Before February 24, when Russian President Vladimir Putin announced his fateful decision to attack Ukraine, the core objective of U.S. policy on the brewing crisis was clear. Washington sought to deter an invasion by raising the costs of any military operation that Putin launched and by issuing threats of punishment—largely economic—if Moscow were to proceed. But deterrence clearly failed. Russia rolled into Ukraine and its forces have since killed thousands of civilians and devastated several cities. The United States, together with its allies and partners, took sweeping action in response to Russia's aggression, imposing unprecedented sanctions, including freezing central bank reserves, and delivering hundreds of millions of dollars' worth of materiel to support the Ukrainian military. But the urgency of countering Putin seems to have clouded the question of what U.S. objectives should be and how best to pursue them.
The horrors of the war, including the leveling of major urban areas such as Kharkiv and Mariupol, the displacement of millions, and the civilian death toll, cannot help but provoke outrage. U.S. President Joe Biden's unscripted remark in Warsaw on Saturday—speaking of Putin, he said, “For God's sake, this man cannot remain in power”—reflects a fairly widely held sentiment that the United States must prioritize punishing Putin, or even seek his ouster (although the White House has denied that this is U.S. policy). But Washington should be wary of the siren call of regime change, which seems at first to offer a just and effective remedy.…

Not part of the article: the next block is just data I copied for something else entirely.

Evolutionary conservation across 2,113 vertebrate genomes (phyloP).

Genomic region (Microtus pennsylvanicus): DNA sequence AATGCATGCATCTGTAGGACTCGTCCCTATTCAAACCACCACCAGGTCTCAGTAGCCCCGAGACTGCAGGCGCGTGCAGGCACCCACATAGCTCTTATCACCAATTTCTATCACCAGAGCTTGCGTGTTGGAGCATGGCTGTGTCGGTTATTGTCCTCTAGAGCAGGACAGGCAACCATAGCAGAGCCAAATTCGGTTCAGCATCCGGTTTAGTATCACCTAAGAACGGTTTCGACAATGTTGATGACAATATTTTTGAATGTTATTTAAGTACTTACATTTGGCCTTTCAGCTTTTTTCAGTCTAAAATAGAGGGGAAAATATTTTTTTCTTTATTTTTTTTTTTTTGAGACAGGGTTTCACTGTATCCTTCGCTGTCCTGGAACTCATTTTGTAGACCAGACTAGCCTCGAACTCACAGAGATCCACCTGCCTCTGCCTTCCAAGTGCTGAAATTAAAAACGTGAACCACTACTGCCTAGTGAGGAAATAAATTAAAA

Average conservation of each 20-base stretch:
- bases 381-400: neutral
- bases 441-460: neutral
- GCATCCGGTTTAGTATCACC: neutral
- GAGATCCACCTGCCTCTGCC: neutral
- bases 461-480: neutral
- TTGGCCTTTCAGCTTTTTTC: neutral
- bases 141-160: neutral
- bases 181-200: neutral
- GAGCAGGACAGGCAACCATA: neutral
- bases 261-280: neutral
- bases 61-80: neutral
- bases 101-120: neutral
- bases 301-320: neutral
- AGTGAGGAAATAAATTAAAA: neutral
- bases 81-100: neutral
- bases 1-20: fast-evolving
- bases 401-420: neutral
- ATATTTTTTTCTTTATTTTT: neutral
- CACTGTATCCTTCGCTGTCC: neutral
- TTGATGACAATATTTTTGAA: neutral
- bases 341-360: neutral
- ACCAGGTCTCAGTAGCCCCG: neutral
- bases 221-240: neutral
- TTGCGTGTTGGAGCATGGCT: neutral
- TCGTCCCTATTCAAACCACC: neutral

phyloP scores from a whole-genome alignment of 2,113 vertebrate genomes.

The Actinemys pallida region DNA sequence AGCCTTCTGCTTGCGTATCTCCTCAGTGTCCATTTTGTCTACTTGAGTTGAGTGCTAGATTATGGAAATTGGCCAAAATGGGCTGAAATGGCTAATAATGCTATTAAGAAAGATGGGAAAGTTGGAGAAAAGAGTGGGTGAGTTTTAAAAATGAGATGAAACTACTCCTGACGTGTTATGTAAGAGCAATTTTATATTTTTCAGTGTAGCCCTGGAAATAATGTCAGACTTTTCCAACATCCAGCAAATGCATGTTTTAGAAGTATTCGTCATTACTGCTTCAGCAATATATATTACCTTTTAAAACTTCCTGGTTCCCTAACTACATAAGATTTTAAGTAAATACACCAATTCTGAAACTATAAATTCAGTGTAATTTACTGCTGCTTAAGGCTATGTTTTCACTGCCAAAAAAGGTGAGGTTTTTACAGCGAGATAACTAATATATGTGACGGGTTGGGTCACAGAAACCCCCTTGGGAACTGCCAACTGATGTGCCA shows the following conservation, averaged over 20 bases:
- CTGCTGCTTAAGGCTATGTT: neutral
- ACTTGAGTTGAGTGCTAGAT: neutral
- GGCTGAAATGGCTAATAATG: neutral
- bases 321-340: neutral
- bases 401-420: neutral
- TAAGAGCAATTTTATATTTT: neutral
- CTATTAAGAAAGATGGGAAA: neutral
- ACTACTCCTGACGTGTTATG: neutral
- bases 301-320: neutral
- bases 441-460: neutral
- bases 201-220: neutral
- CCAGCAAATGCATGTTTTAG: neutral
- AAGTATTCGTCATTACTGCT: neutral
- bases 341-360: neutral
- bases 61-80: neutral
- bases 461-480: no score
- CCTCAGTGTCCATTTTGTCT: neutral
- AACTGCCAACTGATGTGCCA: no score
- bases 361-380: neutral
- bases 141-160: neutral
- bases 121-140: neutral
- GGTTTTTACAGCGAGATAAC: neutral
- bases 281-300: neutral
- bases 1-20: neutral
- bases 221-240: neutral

The remainder of this commentary is available at foreignaffairs.com.
Samuel Charap is a senior political scientist at the nonprofit, nonpartisan RAND Corporation.
This commentary originally appeared on Foreign Affairs on March 30, 2022. Commentary gives RAND researchers a platform to convey insights based on their professional expertise and often on their peer-reviewed research and analysis.